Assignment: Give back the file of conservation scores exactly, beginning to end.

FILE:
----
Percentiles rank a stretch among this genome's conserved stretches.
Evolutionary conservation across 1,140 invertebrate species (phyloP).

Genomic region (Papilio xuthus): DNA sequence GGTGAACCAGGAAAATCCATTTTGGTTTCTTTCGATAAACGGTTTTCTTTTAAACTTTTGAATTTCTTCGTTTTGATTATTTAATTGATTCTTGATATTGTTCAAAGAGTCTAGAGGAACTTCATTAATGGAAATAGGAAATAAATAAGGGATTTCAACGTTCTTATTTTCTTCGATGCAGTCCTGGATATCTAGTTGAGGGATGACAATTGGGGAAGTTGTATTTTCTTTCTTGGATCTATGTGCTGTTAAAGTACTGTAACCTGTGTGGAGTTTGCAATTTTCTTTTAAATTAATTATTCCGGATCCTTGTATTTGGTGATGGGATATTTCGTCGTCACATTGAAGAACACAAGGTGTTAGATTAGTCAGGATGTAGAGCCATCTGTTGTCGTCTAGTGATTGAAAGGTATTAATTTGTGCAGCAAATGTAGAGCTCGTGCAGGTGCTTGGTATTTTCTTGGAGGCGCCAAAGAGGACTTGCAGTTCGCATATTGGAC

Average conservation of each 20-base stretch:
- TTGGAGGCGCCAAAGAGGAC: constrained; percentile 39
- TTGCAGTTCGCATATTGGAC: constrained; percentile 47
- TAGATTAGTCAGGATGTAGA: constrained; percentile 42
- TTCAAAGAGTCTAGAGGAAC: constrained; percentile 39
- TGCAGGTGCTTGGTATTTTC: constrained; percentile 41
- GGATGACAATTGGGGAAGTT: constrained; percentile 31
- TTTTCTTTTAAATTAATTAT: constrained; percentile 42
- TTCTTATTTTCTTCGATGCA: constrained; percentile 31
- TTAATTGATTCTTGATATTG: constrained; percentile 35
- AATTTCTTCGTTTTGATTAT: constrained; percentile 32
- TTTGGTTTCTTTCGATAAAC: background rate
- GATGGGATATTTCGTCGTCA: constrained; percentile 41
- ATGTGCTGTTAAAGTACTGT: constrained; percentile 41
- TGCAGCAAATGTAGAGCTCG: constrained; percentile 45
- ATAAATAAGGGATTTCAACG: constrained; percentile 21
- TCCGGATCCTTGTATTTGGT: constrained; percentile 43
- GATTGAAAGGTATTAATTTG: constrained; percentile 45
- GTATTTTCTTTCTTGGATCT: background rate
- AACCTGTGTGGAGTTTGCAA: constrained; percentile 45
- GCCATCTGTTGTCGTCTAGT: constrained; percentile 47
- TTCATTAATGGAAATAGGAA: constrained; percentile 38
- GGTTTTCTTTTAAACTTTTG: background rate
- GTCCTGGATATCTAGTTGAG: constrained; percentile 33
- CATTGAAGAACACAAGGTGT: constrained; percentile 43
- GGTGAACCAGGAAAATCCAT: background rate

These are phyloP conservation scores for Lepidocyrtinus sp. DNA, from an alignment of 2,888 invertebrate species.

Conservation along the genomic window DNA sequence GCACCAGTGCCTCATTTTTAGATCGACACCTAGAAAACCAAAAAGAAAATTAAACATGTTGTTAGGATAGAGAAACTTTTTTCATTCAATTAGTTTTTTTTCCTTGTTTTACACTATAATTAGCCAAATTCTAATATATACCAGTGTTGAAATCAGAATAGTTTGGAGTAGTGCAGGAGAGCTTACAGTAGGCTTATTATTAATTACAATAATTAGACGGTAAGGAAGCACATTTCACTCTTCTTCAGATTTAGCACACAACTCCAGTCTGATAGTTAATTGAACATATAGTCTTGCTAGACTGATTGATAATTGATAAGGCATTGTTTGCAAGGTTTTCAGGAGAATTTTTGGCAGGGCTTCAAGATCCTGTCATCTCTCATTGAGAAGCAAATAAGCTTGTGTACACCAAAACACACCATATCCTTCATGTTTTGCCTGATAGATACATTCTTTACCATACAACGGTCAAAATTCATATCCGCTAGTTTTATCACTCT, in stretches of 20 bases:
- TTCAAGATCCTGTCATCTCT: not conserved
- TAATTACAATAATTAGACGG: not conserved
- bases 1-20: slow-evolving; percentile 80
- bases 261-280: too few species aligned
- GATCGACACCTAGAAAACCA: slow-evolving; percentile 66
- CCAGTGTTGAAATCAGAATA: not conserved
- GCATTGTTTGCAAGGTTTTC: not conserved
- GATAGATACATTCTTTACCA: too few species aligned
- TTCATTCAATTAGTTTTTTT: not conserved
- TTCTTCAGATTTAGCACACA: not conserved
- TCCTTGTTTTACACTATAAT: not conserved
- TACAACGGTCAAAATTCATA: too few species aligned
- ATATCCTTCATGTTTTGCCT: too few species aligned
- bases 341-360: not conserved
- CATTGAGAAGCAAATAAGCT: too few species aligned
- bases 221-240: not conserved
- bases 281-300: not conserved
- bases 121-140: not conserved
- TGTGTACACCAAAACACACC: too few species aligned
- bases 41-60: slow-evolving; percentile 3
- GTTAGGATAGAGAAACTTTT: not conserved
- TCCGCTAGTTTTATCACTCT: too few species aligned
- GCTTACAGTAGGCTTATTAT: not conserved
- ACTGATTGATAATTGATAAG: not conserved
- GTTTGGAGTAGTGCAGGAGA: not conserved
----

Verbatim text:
Percentiles rank a stretch among this genome's conserved stretches.
Evolutionary conservation across 1,140 invertebrate species (phyloP).

Genomic region (Papilio xuthus): DNA sequence GGTGAACCAGGAAAATCCATTTTGGTTTCTTTCGATAAACGGTTTTCTTTTAAACTTTTGAATTTCTTCGTTTTGATTATTTAATTGATTCTTGATATTGTTCAAAGAGTCTAGAGGAACTTCATTAATGGAAATAGGAAATAAATAAGGGATTTCAACGTTCTTATTTTCTTCGATGCAGTCCTGGATATCTAGTTGAGGGATGACAATTGGGGAAGTTGTATTTTCTTTCTTGGATCTATGTGCTGTTAAAGTACTGTAACCTGTGTGGAGTTTGCAATTTTCTTTTAAATTAATTATTCCGGATCCTTGTATTTGGTGATGGGATATTTCGTCGTCACATTGAAGAACACAAGGTGTTAGATTAGTCAGGATGTAGAGCCATCTGTTGTCGTCTAGTGATTGAAAGGTATTAATTTGTGCAGCAAATGTAGAGCTCGTGCAGGTGCTTGGTATTTTCTTGGAGGCGCCAAAGAGGACTTGCAGTTCGCATATTGGAC

Average conservation of each 20-base stretch:
- TTGGAGGCGCCAAAGAGGAC: constrained; percentile 39
- TTGCAGTTCGCATATTGGAC: constrained; percentile 47
- TAGATTAGTCAGGATGTAGA: constrained; percentile 42
- TTCAAAGAGTCTAGAGGAAC: constrained; percentile 39
- TGCAGGTGCTTGGTATTTTC: constrained; percentile 41
- GGATGACAATTGGGGAAGTT: constrained; percentile 31
- TTTTCTTTTAAATTAATTAT: constrained; percentile 42
- TTCTTATTTTCTTCGATGCA: constrained; percentile 31
- TTAATTGATTCTTGATATTG: constrained; percentile 35
- AATTTCTTCGTTTTGATTAT: constrained; percentile 32
- TTTGGTTTCTTTCGATAAAC: background rate
- GATGGGATATTTCGTCGTCA: constrained; percentile 41
- ATGTGCTGTTAAAGTACTGT: constrained; percentile 41
- TGCAGCAAATGTAGAGCTCG: constrained; percentile 45
- ATAAATAAGGGATTTCAACG: constrained; percentile 21
- TCCGGATCCTTGTATTTGGT: constrained; percentile 43
- GATTGAAAGGTATTAATTTG: constrained; percentile 45
- GTATTTTCTTTCTTGGATCT: background rate
- AACCTGTGTGGAGTTTGCAA: constrained; percentile 45
- GCCATCTGTTGTCGTCTAGT: constrained; percentile 47
- TTCATTAATGGAAATAGGAA: constrained; percentile 38
- GGTTTTCTTTTAAACTTTTG: background rate
- GTCCTGGATATCTAGTTGAG: constrained; percentile 33
- CATTGAAGAACACAAGGTGT: constrained; percentile 43
- GGTGAACCAGGAAAATCCAT: background rate

These are phyloP conservation scores for Lepidocyrtinus sp. DNA, from an alignment of 2,888 invertebrate species.

Conservation along the genomic window DNA sequence GCACCAGTGCCTCATTTTTAGATCGACACCTAGAAAACCAAAAAGAAAATTAAACATGTTGTTAGGATAGAGAAACTTTTTTCATTCAATTAGTTTTTTTTCCTTGTTTTACACTATAATTAGCCAAATTCTAATATATACCAGTGTTGAAATCAGAATAGTTTGGAGTAGTGCAGGAGAGCTTACAGTAGGCTTATTATTAATTACAATAATTAGACGGTAAGGAAGCACATTTCACTCTTCTTCAGATTTAGCACACAACTCCAGTCTGATAGTTAATTGAACATATAGTCTTGCTAGACTGATTGATAATTGATAAGGCATTGTTTGCAAGGTTTTCAGGAGAATTTTTGGCAGGGCTTCAAGATCCTGTCATCTCTCATTGAGAAGCAAATAAGCTTGTGTACACCAAAACACACCATATCCTTCATGTTTTGCCTGATAGATACATTCTTTACCATACAACGGTCAAAATTCATATCCGCTAGTTTTATCACTCT, in stretches of 20 bases:
- TTCAAGATCCTGTCATCTCT: not conserved
- TAATTACAATAATTAGACGG: not conserved
- bases 1-20: slow-evolving; percentile 80
- bases 261-280: too few species aligned
- GATCGACACCTAGAAAACCA: slow-evolving; percentile 66
- CCAGTGTTGAAATCAGAATA: not conserved
- GCATTGTTTGCAAGGTTTTC: not conserved
- GATAGATACATTCTTTACCA: too few species aligned
- TTCATTCAATTAGTTTTTTT: not conserved
- TTCTTCAGATTTAGCACACA: not conserved
- TCCTTGTTTTACACTATAAT: not conserved
- TACAACGGTCAAAATTCATA: too few species aligned
- ATATCCTTCATGTTTTGCCT: too few species aligned
- bases 341-360: not conserved
- CATTGAGAAGCAAATAAGCT: too few species aligned
- bases 221-240: not conserved
- bases 281-300: not conserved
- bases 121-140: not conserved
- TGTGTACACCAAAACACACC: too few species aligned
- bases 41-60: slow-evolving; percentile 3
- GTTAGGATAGAGAAACTTTT: not conserved
- TCCGCTAGTTTTATCACTCT: too few species aligned
- GCTTACAGTAGGCTTATTAT: not conserved
- ACTGATTGATAATTGATAAG: not conserved
- GTTTGGAGTAGTGCAGGAGA: not conserved